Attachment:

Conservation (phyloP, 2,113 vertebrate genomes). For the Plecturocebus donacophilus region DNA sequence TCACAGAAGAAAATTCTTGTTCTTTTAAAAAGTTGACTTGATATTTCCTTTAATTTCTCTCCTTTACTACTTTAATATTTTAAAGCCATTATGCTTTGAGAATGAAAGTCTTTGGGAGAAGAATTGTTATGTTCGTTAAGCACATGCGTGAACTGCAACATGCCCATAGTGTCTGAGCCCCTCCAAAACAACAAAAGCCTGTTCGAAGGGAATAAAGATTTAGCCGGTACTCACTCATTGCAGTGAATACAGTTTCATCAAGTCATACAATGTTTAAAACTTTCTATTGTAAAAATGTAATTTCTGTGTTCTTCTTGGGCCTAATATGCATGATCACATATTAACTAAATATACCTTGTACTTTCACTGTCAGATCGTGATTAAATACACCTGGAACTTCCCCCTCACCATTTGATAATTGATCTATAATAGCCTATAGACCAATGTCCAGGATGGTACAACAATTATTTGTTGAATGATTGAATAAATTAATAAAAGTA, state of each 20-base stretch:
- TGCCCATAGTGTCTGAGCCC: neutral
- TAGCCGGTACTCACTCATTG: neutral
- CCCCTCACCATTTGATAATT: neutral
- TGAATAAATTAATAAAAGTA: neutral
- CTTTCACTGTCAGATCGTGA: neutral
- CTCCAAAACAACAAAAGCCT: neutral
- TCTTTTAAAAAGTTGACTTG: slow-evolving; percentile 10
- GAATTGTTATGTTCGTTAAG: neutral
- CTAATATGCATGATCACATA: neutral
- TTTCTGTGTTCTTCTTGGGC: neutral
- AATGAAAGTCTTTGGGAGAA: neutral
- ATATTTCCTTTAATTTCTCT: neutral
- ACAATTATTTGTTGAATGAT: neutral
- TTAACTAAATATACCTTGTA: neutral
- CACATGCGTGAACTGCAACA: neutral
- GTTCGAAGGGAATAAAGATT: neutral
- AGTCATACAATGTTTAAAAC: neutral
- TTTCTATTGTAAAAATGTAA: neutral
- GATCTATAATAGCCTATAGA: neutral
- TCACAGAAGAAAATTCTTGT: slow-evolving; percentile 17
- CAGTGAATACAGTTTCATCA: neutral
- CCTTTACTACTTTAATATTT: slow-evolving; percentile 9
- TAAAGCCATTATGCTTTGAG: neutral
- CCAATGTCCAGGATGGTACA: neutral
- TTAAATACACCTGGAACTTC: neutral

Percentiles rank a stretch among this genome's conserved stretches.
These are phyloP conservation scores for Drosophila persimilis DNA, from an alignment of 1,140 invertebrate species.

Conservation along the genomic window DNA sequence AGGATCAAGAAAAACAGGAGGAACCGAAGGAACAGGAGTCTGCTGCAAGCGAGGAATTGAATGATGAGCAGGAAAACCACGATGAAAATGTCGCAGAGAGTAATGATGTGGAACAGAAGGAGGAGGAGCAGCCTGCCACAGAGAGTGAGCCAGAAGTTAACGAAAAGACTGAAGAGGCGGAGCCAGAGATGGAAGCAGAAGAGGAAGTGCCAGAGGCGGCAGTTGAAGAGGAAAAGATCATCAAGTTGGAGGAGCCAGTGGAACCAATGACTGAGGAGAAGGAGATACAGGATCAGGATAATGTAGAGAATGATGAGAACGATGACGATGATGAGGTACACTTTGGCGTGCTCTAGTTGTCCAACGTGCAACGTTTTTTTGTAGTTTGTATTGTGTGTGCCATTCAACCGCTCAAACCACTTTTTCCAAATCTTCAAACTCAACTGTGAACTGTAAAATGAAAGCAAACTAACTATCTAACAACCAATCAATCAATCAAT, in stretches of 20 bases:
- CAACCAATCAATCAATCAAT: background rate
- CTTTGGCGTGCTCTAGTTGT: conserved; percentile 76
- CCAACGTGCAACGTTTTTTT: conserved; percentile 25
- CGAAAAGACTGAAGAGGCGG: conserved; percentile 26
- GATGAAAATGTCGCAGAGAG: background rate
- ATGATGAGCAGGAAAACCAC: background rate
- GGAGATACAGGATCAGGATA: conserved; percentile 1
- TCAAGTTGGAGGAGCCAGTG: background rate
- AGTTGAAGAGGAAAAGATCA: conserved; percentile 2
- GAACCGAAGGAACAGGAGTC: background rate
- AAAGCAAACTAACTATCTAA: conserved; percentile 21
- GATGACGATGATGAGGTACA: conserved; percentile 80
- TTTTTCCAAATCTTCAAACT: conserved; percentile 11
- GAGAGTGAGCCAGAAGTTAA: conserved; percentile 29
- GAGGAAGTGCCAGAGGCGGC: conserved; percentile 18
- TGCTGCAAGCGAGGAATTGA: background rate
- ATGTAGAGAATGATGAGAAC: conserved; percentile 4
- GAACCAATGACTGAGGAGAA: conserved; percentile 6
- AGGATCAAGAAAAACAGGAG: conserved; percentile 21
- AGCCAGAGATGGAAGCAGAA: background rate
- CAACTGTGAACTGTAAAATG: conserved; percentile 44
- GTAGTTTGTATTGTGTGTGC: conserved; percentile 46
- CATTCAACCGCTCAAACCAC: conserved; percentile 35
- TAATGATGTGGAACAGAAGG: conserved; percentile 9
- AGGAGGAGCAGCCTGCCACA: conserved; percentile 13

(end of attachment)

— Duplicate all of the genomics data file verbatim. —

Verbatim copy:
Conservation (phyloP, 2,113 vertebrate genomes). For the Plecturocebus donacophilus region DNA sequence TCACAGAAGAAAATTCTTGTTCTTTTAAAAAGTTGACTTGATATTTCCTTTAATTTCTCTCCTTTACTACTTTAATATTTTAAAGCCATTATGCTTTGAGAATGAAAGTCTTTGGGAGAAGAATTGTTATGTTCGTTAAGCACATGCGTGAACTGCAACATGCCCATAGTGTCTGAGCCCCTCCAAAACAACAAAAGCCTGTTCGAAGGGAATAAAGATTTAGCCGGTACTCACTCATTGCAGTGAATACAGTTTCATCAAGTCATACAATGTTTAAAACTTTCTATTGTAAAAATGTAATTTCTGTGTTCTTCTTGGGCCTAATATGCATGATCACATATTAACTAAATATACCTTGTACTTTCACTGTCAGATCGTGATTAAATACACCTGGAACTTCCCCCTCACCATTTGATAATTGATCTATAATAGCCTATAGACCAATGTCCAGGATGGTACAACAATTATTTGTTGAATGATTGAATAAATTAATAAAAGTA, state of each 20-base stretch:
- TGCCCATAGTGTCTGAGCCC: neutral
- TAGCCGGTACTCACTCATTG: neutral
- CCCCTCACCATTTGATAATT: neutral
- TGAATAAATTAATAAAAGTA: neutral
- CTTTCACTGTCAGATCGTGA: neutral
- CTCCAAAACAACAAAAGCCT: neutral
- TCTTTTAAAAAGTTGACTTG: slow-evolving; percentile 10
- GAATTGTTATGTTCGTTAAG: neutral
- CTAATATGCATGATCACATA: neutral
- TTTCTGTGTTCTTCTTGGGC: neutral
- AATGAAAGTCTTTGGGAGAA: neutral
- ATATTTCCTTTAATTTCTCT: neutral
- ACAATTATTTGTTGAATGAT: neutral
- TTAACTAAATATACCTTGTA: neutral
- CACATGCGTGAACTGCAACA: neutral
- GTTCGAAGGGAATAAAGATT: neutral
- AGTCATACAATGTTTAAAAC: neutral
- TTTCTATTGTAAAAATGTAA: neutral
- GATCTATAATAGCCTATAGA: neutral
- TCACAGAAGAAAATTCTTGT: slow-evolving; percentile 17
- CAGTGAATACAGTTTCATCA: neutral
- CCTTTACTACTTTAATATTT: slow-evolving; percentile 9
- TAAAGCCATTATGCTTTGAG: neutral
- CCAATGTCCAGGATGGTACA: neutral
- TTAAATACACCTGGAACTTC: neutral

Percentiles rank a stretch among this genome's conserved stretches.
These are phyloP conservation scores for Drosophila persimilis DNA, from an alignment of 1,140 invertebrate species.

Conservation along the genomic window DNA sequence AGGATCAAGAAAAACAGGAGGAACCGAAGGAACAGGAGTCTGCTGCAAGCGAGGAATTGAATGATGAGCAGGAAAACCACGATGAAAATGTCGCAGAGAGTAATGATGTGGAACAGAAGGAGGAGGAGCAGCCTGCCACAGAGAGTGAGCCAGAAGTTAACGAAAAGACTGAAGAGGCGGAGCCAGAGATGGAAGCAGAAGAGGAAGTGCCAGAGGCGGCAGTTGAAGAGGAAAAGATCATCAAGTTGGAGGAGCCAGTGGAACCAATGACTGAGGAGAAGGAGATACAGGATCAGGATAATGTAGAGAATGATGAGAACGATGACGATGATGAGGTACACTTTGGCGTGCTCTAGTTGTCCAACGTGCAACGTTTTTTTGTAGTTTGTATTGTGTGTGCCATTCAACCGCTCAAACCACTTTTTCCAAATCTTCAAACTCAACTGTGAACTGTAAAATGAAAGCAAACTAACTATCTAACAACCAATCAATCAATCAAT, in stretches of 20 bases:
- CAACCAATCAATCAATCAAT: background rate
- CTTTGGCGTGCTCTAGTTGT: conserved; percentile 76
- CCAACGTGCAACGTTTTTTT: conserved; percentile 25
- CGAAAAGACTGAAGAGGCGG: conserved; percentile 26
- GATGAAAATGTCGCAGAGAG: background rate
- ATGATGAGCAGGAAAACCAC: background rate
- GGAGATACAGGATCAGGATA: conserved; percentile 1
- TCAAGTTGGAGGAGCCAGTG: background rate
- AGTTGAAGAGGAAAAGATCA: conserved; percentile 2
- GAACCGAAGGAACAGGAGTC: background rate
- AAAGCAAACTAACTATCTAA: conserved; percentile 21
- GATGACGATGATGAGGTACA: conserved; percentile 80
- TTTTTCCAAATCTTCAAACT: conserved; percentile 11
- GAGAGTGAGCCAGAAGTTAA: conserved; percentile 29
- GAGGAAGTGCCAGAGGCGGC: conserved; percentile 18
- TGCTGCAAGCGAGGAATTGA: background rate
- ATGTAGAGAATGATGAGAAC: conserved; percentile 4
- GAACCAATGACTGAGGAGAA: conserved; percentile 6
- AGGATCAAGAAAAACAGGAG: conserved; percentile 21
- AGCCAGAGATGGAAGCAGAA: background rate
- CAACTGTGAACTGTAAAATG: conserved; percentile 44
- GTAGTTTGTATTGTGTGTGC: conserved; percentile 46
- CATTCAACCGCTCAAACCAC: conserved; percentile 35
- TAATGATGTGGAACAGAAGG: conserved; percentile 9
- AGGAGGAGCAGCCTGCCACA: conserved; percentile 13